Don’t forget to include keywords in your LinkedIn profile that are commonly found in job descriptions for the type of position you are seeking and make sure to add detailed descriptions of your accomplishments and skills. LinkedIn profiles actually provide more space than a resume, so maximize it by adding information that recruiters might use to search for candidates like you!

Happy Hunting – Sue Kaiden

Jul 13 2011

LinkedIn Etiquette

Inviting People to Join Your Network on LinkedIn by Sue Kaiden, CareerEdge

When asking people to join your network on LinkedIn, it is essential that you send a customized invite message. Even though you might be tempted to click on the button that sends the standard “I’d like you to join my professional network” message – don’t do it! Here’s why:

1) Unless you know the person well, they may not remember your name. I get a lot of invites from people and half the time I don’t have a clue where I may have met them. Take the time to remind them where you met or what you may have in common. Nine times out of ten, they will accept your invite.

2) If you haven’t seen them in awhile, take the time to give them a quick update on your situation. It’s an opportunity to reach out to someone so don’t waste it. Just remember to keep it upbeat!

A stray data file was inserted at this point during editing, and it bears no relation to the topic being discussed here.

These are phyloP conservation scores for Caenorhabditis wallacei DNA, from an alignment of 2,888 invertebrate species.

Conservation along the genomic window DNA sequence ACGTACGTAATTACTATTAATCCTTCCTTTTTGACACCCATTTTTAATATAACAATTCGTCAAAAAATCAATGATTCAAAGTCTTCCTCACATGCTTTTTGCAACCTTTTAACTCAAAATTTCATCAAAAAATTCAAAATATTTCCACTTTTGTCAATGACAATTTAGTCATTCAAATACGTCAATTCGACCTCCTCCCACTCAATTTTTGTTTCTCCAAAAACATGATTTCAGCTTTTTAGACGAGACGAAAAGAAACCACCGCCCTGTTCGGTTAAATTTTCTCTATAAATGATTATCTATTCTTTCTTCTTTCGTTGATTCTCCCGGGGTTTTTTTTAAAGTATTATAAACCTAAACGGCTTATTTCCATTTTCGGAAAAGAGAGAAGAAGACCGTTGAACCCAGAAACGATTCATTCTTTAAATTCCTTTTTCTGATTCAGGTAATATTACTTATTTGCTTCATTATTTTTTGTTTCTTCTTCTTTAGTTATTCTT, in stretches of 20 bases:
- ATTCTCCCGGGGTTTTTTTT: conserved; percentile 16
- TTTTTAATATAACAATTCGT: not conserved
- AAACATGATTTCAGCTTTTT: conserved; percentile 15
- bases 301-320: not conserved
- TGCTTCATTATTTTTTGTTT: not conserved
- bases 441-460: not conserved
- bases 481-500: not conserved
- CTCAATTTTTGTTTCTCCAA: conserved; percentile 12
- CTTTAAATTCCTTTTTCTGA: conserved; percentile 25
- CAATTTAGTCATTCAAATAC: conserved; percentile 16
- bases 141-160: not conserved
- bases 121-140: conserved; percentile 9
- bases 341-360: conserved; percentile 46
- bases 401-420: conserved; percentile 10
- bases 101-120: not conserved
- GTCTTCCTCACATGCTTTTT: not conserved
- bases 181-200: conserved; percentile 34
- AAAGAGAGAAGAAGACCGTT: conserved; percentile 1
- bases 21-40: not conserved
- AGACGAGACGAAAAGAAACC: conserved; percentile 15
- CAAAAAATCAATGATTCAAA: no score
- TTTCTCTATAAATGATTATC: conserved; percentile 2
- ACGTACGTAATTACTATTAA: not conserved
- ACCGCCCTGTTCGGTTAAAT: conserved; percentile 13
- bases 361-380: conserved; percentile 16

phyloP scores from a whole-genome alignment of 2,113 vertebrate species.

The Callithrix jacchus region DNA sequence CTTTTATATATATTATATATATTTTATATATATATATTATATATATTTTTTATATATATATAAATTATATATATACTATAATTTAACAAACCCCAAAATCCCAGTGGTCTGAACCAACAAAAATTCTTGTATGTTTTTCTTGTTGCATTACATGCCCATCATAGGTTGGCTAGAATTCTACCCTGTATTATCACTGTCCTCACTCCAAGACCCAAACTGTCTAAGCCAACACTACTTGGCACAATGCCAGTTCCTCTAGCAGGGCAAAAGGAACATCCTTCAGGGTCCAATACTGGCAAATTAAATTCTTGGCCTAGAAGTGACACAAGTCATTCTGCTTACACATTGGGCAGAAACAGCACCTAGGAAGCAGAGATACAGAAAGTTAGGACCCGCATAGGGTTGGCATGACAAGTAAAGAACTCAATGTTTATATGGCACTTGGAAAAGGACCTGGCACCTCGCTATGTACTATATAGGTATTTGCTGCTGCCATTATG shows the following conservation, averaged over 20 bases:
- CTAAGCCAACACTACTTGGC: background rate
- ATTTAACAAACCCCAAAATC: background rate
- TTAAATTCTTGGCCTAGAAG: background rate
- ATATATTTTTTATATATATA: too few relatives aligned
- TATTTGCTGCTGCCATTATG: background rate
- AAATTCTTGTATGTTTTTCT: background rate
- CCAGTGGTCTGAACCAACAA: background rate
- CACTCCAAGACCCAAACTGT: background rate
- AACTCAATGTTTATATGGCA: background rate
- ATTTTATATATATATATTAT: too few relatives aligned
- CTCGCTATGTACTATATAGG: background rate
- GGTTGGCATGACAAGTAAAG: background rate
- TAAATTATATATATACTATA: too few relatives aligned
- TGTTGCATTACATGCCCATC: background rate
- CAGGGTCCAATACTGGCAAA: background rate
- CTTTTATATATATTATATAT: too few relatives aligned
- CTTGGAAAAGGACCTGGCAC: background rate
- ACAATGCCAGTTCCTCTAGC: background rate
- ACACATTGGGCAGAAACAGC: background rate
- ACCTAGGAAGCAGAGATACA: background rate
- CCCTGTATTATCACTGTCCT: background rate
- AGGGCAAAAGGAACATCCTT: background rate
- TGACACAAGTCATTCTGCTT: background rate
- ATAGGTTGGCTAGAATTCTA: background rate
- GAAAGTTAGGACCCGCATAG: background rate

3) LinkedIn veterans consider it rude to receive a standard invite. Some won’t accept your invite on principle. Don’t risk annoying a potential networking contact – take the time to send a tailored message.

4) Don’t invite people to your network if you’ve never met them. Unless people identify themselves as “open networkers” or LIONs (LinkedIn Open Networkers), they usually want to know you, at least a little bit. If you see someone with whom you’d like to connect, ask someone who is already connected with them to introduce you. That is usually a more successful approach.

So, next time you invite someone to your network, take the time to “add a personal note” to your invite message. I expect that you’ll get a better response!